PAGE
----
Am I my brother’s keeper? Genesis 4:9
A marine biologist was swimming near the Cook Islands in the South Pacific when a 50,000-pound humpback whale suddenly appeared and tucked her under its fin. The woman thought her life was over. But after swimming slowly in circles, the whale let her go. It’s then that the biologist saw a tiger shark leaving the area. The woman believes the whale had been protecting her—keeping her from danger.
In a world of danger, we’re called to watch out for others. But you might ask yourself, Should I really be expected to be responsible for someone else? Or in Cain’s words: “Am I my brother’s keeper?” (Genesis 4:9). The rest of the Old Testament resounds with the thunderous response: Yes! Just as Adam was to care for the garden, so Cain was to care for Abel. Israel was to keep watch over the vulnerable and care for the needy. Yet they did the opposite—exploiting the people, oppressing the poor, and abdicating the calling to love their neighbors as themselves (Isaiah 3:14–15).
Yet, in the Cain and Abel story, God continued to watch over Cain, even after he was sent away (Genesis 4:15–16). God did for Cain what Cain should have done for Abel. It’s a beautiful foreshadowing of what God in Jesus would come to do for us. Jesus keeps us in His care, and He empowers us to go and do likewise for others.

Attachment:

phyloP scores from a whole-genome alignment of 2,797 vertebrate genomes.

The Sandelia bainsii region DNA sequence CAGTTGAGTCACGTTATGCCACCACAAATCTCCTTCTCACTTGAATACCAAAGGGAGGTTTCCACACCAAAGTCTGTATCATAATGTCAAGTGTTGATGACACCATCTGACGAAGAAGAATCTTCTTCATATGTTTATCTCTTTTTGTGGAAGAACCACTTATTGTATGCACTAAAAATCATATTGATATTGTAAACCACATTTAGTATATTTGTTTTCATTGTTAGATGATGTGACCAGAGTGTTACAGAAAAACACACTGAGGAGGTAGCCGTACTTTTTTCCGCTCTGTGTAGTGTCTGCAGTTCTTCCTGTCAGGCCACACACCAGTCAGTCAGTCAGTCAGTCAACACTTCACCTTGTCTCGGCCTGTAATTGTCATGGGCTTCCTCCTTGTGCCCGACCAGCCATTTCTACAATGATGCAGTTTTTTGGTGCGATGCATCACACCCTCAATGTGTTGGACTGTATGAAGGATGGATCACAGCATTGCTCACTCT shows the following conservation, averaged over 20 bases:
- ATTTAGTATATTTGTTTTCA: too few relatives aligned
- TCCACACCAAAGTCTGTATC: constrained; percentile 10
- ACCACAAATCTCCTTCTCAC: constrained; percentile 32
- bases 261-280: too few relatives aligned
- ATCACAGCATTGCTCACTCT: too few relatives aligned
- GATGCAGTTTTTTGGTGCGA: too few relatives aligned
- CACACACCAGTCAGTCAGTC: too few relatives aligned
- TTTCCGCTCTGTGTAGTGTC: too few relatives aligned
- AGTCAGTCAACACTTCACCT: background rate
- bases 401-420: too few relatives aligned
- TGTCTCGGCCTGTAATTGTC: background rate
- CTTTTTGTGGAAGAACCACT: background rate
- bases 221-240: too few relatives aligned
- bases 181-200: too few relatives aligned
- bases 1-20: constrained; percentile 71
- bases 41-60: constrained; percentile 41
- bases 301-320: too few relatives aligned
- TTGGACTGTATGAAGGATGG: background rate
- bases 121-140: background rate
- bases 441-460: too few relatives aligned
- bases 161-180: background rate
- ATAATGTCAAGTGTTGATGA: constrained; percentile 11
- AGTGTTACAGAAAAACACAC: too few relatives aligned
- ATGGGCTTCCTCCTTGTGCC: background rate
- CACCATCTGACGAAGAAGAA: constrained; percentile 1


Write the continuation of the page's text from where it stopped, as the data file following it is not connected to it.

Who has God entrusted to your care? How have you embraced that responsibility? How have you tried to evade or avoid it?
Compassionate God, thank You for Your care for me. You keep me and watch over me. Help me to do the same for others.
Genesis 2 describes how God placed Adam and Eve in the garden to work it and take care of it. In turn, the garden would take care of them by providing them with all the food they’d need. However, sin disrupted this mutual relationship between humanity and the earth. When Adam and Eve sinned, one of the consequences was that the earth wouldn’t be as fruitful for them as it had once been. “[The earth] will produce thorns and thistles for you, and you will eat the plants of the field” (Genesis 3:18).
A broken relationship with the ground was also a consequence for Cain when God punished him for killing Abel. God said the ground wouldn’t produce anything for him (4:12). Cain splattered the ground with his brother’s blood and the ground became barren for him.